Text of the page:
Lublin is near the eastern border of Poland and what is now the Ukraine.
Between 1795 and 1918, when Poland had ceased to be an independent country
and was divided between Prussia (Germany), Austria and Russia, Lublin
was in the Russian sector. In April 1835, Russian Czar Nicholas I issued
a decree that created the Pale
of Settlement, a territory where Russian Jews were forced to live
until the Communist Revolution of 1917. Lublin was located within the
Pale of Settlement, as was the city of Warsaw.
In 1880, Russia began evicting the Jews from the Pale, which began a
mass migration. By 1914, two million Jews had left the Pale and had
settled in Germany, Austria,
America and other countries. The census of 1897 counted 4,899,300 Jews
who were crowded into the Pale of Settlement, which was like a huge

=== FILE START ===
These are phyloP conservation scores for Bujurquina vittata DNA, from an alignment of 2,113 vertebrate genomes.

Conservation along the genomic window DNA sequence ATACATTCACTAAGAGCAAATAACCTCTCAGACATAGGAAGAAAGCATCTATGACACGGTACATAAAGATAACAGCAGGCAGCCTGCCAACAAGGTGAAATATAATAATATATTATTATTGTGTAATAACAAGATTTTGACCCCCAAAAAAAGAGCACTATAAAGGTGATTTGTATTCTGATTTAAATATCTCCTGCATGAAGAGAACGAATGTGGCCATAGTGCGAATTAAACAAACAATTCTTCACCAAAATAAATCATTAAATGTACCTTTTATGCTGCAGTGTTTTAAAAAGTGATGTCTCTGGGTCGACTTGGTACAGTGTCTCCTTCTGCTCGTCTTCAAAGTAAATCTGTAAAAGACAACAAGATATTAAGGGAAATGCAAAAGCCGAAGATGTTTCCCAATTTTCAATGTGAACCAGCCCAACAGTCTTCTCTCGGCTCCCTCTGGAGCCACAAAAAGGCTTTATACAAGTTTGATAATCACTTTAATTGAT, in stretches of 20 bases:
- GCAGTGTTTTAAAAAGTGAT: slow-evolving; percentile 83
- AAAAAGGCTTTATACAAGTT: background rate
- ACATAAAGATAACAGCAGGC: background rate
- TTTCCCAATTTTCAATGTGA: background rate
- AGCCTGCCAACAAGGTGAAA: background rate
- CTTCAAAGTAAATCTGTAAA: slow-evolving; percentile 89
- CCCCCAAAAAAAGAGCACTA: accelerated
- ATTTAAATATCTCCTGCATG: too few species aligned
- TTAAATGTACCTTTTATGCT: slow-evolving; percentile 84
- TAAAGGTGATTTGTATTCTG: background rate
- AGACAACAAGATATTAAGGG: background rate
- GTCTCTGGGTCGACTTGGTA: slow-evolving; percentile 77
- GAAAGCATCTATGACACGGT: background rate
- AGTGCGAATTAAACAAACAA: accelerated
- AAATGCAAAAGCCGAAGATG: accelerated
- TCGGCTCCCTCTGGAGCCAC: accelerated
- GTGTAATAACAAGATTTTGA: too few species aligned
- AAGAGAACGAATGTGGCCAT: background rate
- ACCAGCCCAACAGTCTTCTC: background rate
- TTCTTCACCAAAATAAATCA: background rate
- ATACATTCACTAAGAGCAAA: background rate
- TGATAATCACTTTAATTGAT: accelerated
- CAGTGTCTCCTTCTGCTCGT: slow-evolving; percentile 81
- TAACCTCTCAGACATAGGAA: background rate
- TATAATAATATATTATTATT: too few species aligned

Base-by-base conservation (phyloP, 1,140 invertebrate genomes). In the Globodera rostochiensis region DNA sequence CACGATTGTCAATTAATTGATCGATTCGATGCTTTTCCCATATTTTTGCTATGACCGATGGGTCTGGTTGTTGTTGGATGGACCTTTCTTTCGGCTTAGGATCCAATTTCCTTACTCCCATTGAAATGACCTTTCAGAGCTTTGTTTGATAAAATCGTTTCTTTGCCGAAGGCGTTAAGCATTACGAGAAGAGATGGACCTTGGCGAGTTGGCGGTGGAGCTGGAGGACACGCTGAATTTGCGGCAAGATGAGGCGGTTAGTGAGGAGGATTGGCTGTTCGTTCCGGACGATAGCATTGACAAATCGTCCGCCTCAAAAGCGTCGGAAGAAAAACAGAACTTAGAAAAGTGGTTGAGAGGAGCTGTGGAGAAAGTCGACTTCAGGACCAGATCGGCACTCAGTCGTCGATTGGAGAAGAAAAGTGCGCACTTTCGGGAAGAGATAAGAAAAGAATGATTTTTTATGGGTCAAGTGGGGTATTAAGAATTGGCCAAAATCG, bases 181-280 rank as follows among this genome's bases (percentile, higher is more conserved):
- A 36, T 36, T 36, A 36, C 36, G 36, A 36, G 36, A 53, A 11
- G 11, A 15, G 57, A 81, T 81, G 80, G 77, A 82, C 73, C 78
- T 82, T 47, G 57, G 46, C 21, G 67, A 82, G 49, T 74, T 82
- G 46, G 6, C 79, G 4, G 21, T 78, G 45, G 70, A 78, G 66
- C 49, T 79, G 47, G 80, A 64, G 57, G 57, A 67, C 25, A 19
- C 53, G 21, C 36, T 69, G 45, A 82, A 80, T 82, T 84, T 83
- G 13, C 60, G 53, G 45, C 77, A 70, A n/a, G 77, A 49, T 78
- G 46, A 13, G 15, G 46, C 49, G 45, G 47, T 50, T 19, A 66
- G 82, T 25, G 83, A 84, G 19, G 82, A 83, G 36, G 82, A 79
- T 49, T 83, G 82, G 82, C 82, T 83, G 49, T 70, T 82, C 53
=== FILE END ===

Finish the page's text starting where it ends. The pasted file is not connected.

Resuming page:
reservation similar to those where the Native Americans were forced
to live during the same time period in the western USA.
when Poland was again divided between Germany and Russia, Lublin came
under the control of Russia again. This lasted until June 1941 when
the Nazis launched an attack on Communist Russia, the ideological enemy
of Fascist Germany. Lublin, being close to the border of the German-controlled
General Government of Poland, was one of the first cities to be conquered
by the Germans. The German conquest of the Russian sector of Poland
in the last 6 months of 1941 brought millions of Jews and Polish Communists,
who were the sworn enemies of the Nazis, under the control of the Germans.
To avoid having partisans attack them from the rear as they advanced
into Russia, the Nazis rounded up those whom they considered their political
enemies and confined them in the Majdanek camp, along with the captured
Getting to the Majdanek camp could not have been easier.